The Minnesota Golden Gophers (5-2), riding a three-game winning streak, head to Evanston on Saturday to face the Northwestern Wildcats (3-4) at Ryan Field.
Can Northwestern score on offense?
The Wildcats came into the season needing to replace starting quarterback Payton Ramsey, their top four pass catchers, and two starters on the offensive line. Then starting running back Cam Porter suffered a season-ending leg injury in the season opener.
The issues for Northwestern start up front. The offensive line has struggled to consistently open up holes for sophomore running back Evan Hull. The Maple Grove native has 643 rushing yards and five touchdowns this season, but 342 of those yards and four of those touchdowns came against Indiana State and Ohio. Against Big Ten opponents, Hull is averaging 63 rushing yards per game, though he did break loose for a 75-yard touchdown run against Michigan. Expect Northwestern to utilize a rotation of Hull, senior Andrew Clair, and freshman Anthony Tyus III in the backfield.
The offensive line has also struggled in pass protection, allowing an average of two sacks per game. Former South Carolina quarterback Ryan Hilinski has started the last four games under center for the Wildcats, taking over for Hunter Johnson. He is 71-of-128 (55.5%) for 759 passing yards, three touchdowns, and one interception this season. Hilinski has flashed his arm strength, touch passing, and deep ball accuracy at times, but he has struggled under pressure this season and has not been comfortable when forced out of the pocket.
Hilinski could be without the Wildcats’ leading receiver on Saturday after Stephon Robinson Jr. left the Michigan game with a lower body injury and did not return. Robinson has far and away been their most productive receiver, with 30 receptions for 425 receiving yards and two touchdowns. Northwestern has already lost sophomore wide receiver Bryce Kirtz for the season due to a non-contact injury. Kirtz is third on the team in receptions (19) and receiving yards (203). If Robinson is also ruled out, expect the bulk of the targets to go to junior Malik Washington.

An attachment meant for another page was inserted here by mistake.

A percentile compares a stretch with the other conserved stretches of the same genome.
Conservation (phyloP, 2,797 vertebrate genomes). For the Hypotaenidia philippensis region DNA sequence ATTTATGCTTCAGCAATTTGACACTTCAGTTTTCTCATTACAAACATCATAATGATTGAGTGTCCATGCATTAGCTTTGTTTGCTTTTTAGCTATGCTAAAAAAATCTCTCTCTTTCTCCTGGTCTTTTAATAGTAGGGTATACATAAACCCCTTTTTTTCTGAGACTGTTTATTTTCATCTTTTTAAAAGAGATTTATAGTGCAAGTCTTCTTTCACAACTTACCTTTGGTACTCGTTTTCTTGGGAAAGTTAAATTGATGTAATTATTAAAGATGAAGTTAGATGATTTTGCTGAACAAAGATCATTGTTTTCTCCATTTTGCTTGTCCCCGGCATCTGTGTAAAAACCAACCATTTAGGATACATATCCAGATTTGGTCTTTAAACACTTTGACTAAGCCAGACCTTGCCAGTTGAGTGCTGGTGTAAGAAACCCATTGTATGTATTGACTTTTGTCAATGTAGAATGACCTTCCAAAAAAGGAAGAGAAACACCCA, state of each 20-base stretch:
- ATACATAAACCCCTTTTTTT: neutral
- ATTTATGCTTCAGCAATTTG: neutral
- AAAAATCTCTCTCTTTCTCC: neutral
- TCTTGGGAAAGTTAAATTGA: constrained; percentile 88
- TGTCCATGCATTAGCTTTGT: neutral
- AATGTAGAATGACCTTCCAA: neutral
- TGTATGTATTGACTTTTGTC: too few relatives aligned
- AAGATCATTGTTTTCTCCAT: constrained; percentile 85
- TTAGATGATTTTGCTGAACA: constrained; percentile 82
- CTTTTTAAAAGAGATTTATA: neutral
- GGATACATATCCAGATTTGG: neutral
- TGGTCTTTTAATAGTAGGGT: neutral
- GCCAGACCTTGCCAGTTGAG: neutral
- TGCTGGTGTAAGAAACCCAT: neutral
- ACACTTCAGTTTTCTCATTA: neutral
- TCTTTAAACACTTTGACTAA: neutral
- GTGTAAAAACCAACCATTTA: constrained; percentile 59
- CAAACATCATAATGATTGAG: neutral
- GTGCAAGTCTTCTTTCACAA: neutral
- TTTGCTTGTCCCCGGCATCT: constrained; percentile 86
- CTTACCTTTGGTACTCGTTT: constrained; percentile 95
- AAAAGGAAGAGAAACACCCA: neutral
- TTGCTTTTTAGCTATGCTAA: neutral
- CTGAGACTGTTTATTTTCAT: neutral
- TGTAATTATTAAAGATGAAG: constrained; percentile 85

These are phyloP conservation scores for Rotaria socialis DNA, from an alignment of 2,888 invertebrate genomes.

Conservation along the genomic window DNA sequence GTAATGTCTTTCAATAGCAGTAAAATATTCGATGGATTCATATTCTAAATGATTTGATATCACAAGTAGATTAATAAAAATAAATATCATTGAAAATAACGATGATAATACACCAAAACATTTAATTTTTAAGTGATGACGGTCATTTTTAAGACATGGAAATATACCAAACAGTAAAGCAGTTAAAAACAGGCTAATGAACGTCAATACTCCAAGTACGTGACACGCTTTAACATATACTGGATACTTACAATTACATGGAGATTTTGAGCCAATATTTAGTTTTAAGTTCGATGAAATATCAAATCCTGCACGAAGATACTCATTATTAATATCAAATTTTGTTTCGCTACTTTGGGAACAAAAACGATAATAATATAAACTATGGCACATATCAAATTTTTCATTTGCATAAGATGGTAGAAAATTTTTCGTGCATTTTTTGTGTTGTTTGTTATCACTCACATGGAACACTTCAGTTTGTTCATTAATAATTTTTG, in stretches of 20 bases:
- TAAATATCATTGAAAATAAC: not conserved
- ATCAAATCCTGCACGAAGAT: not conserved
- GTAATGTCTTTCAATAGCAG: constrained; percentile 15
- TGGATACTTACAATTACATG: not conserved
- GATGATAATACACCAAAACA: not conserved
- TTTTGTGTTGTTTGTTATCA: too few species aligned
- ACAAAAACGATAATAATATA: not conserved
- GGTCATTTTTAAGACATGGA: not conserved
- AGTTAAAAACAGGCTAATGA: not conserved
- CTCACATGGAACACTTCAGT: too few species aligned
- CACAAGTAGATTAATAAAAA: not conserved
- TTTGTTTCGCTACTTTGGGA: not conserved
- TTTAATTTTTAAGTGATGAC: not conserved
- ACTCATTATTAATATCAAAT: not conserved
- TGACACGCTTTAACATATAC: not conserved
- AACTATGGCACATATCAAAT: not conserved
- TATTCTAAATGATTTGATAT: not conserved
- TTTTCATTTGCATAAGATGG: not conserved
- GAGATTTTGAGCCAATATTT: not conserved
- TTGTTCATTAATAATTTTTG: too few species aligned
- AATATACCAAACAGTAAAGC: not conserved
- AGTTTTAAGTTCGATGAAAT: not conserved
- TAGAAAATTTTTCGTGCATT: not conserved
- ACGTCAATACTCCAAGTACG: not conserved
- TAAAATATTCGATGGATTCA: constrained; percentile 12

Please tell me the Gophers will be able to score
I am pleased to report that Northwestern ranks 122nd nationally in run defense, allowing an average of 218.3 rushing yards per game. After the retirement of veteran defensive coordinator Mike Hankwitz and the departure of all but four starters on defense, this unit now bears a striking resemblance to the Gophers’ woeful defense from last season. Inexperienced players have stepped into starting roles and struggled with assignments, communication, and even tackling.
Fifth-year seniors Chris Bergin and Joe Spivak are back and starting at linebacker and defensive tackle, respectively, but Big Ten teams not named Rutgers have taken advantage of their porous defensive front, with Michigan State piling up 326 rushing yards, Nebraska gashing them for 427 rushing yards, and Michigan tallying 294 rushing yards. Minnesota’s mammoth offensive line and stable of running backs should be salivating at the thought of matching up against this defensive front after racking up 326 rushing yards against Maryland last week.
Against the pass, the Wildcats rank 30th nationally, allowing an average of 199.1 passing yards per game. But that could also be a byproduct of opposing offenses having so much success on the ground that they see no need to air it out. Northwestern does have a pair of playmakers at safety. Brandon Joseph was named Big Ten Freshman of the Year last season after recording six interceptions and he is tied for second on the team in tackles (52) this year. Coco Azema had a breakout game against Michigan, recording 10 solo tackles and forcing two fumbles.
But who will score more points on Saturday?
This is a favorable matchup for Minnesota on paper. The defense has been stout against the run and should be able to crank up the heat on Hilinski thanks in large part to a deep defensive line that has gotten better every week. On the other side of the ball, it shouldn’t take much to get the Gophers’ ground game rolling against a woeful Northwestern defensive front. Take care of business and secure bowl eligibility. Minnesota 30, Northwestern 13.